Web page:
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Bullying at School: How Parents Can Help Victims and Stop Bullying

There is a crisis of bullying in schools and the solution is to learn what to do before it happens. According to data from the National Center for Educational Statistics in the United States, one in five students reports having been bullied.

THE StopBullying.govcreated by the US government, defines bullying behavior as an imbalance of power between the perpetrator and the victim and repeated incidents (or potential for repetition).

Prevention is at the heart of resolving bullying, rather than waiting to respond when a more violent episode occurs or when too many incidents turn into a tragedy.

StopBullying.gov provides schools with resources to educate students about bullying, as well as techniques for keeping the lines of communication open between students and staff. But parents can play a key role in this effort.

“We know that victims of bullying can be negatively impacted in all domains of their lives,” said Amanda McGough, a clinical psychologist who works with teens and adults and is also part of the American Foundation for Suicide Prevention as president in North Carolina.

“Him [o bullying] infringes on mental, emotional, physical, social, and academic functioning. This can show up as low self-esteem, depression, isolation, physical complaints like headaches or stomachaches, or avoiding going to school.”

Bullying can affect children’s lives more than ever. “Integrating social media into teens’ lives further exacerbates the impacts of bullying,” said Nikki Pagano, a licensed clinical social worker in Charlotte, North Carolina.

“Before social media, there could be an unpleasant interaction at school and that’s where it ended up,” Pagano said. “Now, that interaction is carried home and is inevitable. Instead of one person making you feel bad, there could be something posted online and peers could be seeing or even ‘liking’ this post”.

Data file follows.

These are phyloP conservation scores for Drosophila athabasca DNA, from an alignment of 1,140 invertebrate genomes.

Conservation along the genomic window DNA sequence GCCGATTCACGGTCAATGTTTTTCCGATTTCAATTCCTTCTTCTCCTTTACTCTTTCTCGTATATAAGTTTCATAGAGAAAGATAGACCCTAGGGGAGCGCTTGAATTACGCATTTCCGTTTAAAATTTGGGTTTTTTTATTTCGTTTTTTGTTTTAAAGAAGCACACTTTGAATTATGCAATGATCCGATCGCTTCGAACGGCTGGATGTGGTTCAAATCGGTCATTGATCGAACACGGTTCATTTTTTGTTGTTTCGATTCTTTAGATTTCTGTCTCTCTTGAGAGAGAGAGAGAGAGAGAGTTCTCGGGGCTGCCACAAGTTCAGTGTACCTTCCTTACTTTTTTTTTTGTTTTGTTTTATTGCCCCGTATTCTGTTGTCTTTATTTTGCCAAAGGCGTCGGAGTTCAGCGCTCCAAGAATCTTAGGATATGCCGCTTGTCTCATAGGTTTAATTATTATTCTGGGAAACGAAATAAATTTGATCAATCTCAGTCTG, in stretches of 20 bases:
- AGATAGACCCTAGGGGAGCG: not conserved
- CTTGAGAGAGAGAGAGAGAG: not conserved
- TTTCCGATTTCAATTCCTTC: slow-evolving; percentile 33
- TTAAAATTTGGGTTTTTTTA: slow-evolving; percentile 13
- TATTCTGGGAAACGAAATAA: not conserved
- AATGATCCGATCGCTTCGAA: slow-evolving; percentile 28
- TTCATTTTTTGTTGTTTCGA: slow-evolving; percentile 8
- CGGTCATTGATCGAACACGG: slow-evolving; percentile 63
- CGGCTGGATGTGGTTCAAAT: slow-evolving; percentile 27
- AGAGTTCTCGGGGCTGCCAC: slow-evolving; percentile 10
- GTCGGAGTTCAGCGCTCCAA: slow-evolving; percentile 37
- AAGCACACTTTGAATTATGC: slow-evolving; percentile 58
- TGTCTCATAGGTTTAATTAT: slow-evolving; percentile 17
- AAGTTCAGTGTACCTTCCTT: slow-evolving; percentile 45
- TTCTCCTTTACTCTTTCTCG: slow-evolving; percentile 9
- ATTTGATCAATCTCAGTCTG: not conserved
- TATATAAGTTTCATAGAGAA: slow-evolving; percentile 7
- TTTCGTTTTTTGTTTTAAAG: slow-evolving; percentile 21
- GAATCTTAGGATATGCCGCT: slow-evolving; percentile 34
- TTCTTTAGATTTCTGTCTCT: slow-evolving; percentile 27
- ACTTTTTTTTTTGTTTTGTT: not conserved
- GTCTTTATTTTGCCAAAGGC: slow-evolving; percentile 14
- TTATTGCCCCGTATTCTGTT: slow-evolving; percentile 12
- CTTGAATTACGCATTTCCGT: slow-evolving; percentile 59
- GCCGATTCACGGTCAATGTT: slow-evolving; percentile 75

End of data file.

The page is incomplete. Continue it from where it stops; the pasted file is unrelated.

Start by talking with your child about the importance of reporting bullying behavior to a school official. If your children witness another student being excluded, teased, humiliated, threatened, or physically hurt, they should report it to an adult.

Most children will not feel comfortable stepping in to help a victim in the moment for fear of retaliation from a bully. But bystanders can still have a powerful, positive effect by not only reporting the behavior, but also talking to the victim privately afterwards.

bullying in schools

Instruct your child to say something supportive, such as, “I saw what happened and it wasn’t right” or “It’s not true what that person told you.” Affirming the value of another student, even in private, can help keep the child from feeling like a complete outsider.

If your children feel bullied, they should also report this behavior to the school, even if they feel free to do so anonymously. Many of the school-age children I work with in my summer leadership programs report that planning ahead what they will do or say if someone is mean to them helps them avoid more targets and makes them feel empowered.

If you suspect your children are being bullied, give them the help they need to control their emotions. Research shows that coping skills taught in cognitive behavioral therapy can help young people manage their feelings and cope in positive ways that will benefit them, as well as their family and peers, throughout their lives.

“If your child is being bullied, approach him first by asking questions about his perspective on the situation,” advised McGough. “Make it clear to them what your expectations are about how they treat other people, and make sure that you yourself are a role model for this. Help them understand that their words and actions affect the other person, and set clear consequences if the bullying behavior continues.”

You may need to do more. “If this pattern is persistent,” said McGough, “it may be necessary to consult a mental health professional, as mental health conditions can sometimes contribute to bullying.”

Not sure if your child is bullying? Parents can watch for the signs, according to the government website StopBullying.gov. It’s time to start a conversation about bullying with your children if you notice that they:

  • Get into physical or verbal fights;
  • Have friends who bully others;
  • They are increasingly aggressive;
  • They are often sent to the school board;
  • Have unexplained extra money or new belongings;
  • Blame others for your problems;
  • Do not accept responsibility for your actions;
  • They are competitive and care about their reputation or popularity.

“Often, there is something else going on with these kids — maybe they’ve been bullied or don’t feel accepted by their peers, maybe there are challenges for them at home or at school,” Pagano said. “This could be an opportunity to get help for a child and prevent future bullying.”

*Michelle Icard is an author, educator and speaker on parenting. Learn more about her work at MichelleIcard.com.

Source: CNN Brasil

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